If you do know why they’re so upset, but you just don’t know how you can help, it’s still important to resist the temptation to say, “calm down,” says Games. In this case, she suggests just being a calming, supportive presence without necessarily saying anything. “You don’t always have to offer wise words or have a perfect solution to a partner’s problem,” says Games. “Sometimes, you can simply hold their hand or hug them or sit by their side, which can let them know that you care and you’re there for them, regardless.”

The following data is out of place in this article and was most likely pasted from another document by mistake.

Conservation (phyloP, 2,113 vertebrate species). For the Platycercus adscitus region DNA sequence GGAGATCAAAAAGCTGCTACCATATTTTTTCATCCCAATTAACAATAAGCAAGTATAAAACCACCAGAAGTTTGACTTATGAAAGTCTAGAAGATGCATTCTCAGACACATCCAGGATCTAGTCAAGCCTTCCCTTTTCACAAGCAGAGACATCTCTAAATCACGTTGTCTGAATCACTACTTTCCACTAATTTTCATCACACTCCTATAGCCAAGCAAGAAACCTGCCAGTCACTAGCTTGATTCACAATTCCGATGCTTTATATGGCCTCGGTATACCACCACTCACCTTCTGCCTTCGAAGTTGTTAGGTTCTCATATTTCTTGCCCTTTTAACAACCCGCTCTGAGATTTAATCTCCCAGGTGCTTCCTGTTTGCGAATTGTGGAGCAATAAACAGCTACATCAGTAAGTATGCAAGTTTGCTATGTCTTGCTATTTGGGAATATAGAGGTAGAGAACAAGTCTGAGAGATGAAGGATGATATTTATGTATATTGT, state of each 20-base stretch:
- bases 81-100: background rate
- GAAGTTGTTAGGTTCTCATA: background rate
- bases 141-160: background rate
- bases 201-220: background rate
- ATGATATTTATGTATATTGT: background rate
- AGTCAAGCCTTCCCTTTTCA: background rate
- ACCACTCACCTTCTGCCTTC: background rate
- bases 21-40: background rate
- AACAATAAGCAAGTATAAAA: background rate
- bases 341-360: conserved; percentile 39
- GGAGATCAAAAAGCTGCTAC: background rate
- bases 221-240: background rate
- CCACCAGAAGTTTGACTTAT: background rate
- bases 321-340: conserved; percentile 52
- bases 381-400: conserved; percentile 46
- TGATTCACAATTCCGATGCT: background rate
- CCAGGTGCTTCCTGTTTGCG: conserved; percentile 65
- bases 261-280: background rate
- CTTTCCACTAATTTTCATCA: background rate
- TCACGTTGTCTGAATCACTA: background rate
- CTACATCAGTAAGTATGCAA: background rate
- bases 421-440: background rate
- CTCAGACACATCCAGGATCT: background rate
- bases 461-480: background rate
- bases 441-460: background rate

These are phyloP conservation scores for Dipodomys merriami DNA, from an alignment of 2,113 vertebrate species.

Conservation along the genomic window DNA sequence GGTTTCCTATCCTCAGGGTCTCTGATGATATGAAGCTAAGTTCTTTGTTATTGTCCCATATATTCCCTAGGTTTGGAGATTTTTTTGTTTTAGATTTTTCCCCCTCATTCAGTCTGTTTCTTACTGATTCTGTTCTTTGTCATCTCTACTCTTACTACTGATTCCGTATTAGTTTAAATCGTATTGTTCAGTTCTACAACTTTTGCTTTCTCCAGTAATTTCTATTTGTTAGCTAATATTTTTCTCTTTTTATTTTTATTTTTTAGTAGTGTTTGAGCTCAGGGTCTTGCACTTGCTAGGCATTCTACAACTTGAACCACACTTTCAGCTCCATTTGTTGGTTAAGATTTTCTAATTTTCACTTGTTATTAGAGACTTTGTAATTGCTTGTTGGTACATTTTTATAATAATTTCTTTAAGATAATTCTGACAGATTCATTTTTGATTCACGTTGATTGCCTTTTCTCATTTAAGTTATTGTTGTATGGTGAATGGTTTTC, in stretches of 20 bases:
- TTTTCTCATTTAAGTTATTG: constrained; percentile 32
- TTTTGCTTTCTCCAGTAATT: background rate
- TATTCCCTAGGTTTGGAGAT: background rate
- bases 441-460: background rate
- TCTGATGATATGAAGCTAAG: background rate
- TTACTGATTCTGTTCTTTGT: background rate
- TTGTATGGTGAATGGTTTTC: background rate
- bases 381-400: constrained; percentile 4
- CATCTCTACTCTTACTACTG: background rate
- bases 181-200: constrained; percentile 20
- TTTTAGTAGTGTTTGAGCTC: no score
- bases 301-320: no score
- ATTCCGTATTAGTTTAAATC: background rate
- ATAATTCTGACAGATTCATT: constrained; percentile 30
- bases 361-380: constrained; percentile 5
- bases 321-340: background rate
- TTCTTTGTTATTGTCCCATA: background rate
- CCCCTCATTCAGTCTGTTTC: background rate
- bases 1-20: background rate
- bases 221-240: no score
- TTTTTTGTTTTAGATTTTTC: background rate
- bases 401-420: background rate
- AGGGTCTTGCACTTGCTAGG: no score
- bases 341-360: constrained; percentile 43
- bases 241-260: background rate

2. “You’re acting like your mom” or “You’re acting like your dad”

Comparing a partner to one of their parents almost always does more harm than good, mostly because these declarations tend to come with a negative tinge in the heat of an argument: “You’re so bossy, just like your mom,” or “You’re being just as stubborn as your dad.”

“People don’t typically say, ‘You’re acting just like your mom,’ or ‘just like your dad’ as a compliment,” says Games. “It’s almost always a low-key insult that they know, deep down, is going to hurt the other person.” That’s because most people have inherited at least a couple qualities from one or both parents that they aren’t the most proud of—and it’s that stuff that’s typically the hardest to change. When you call out one of these traits in a partner, you’re drawing attention to the fact that they haven’t grown out of it, which can be hurtful or even triggering.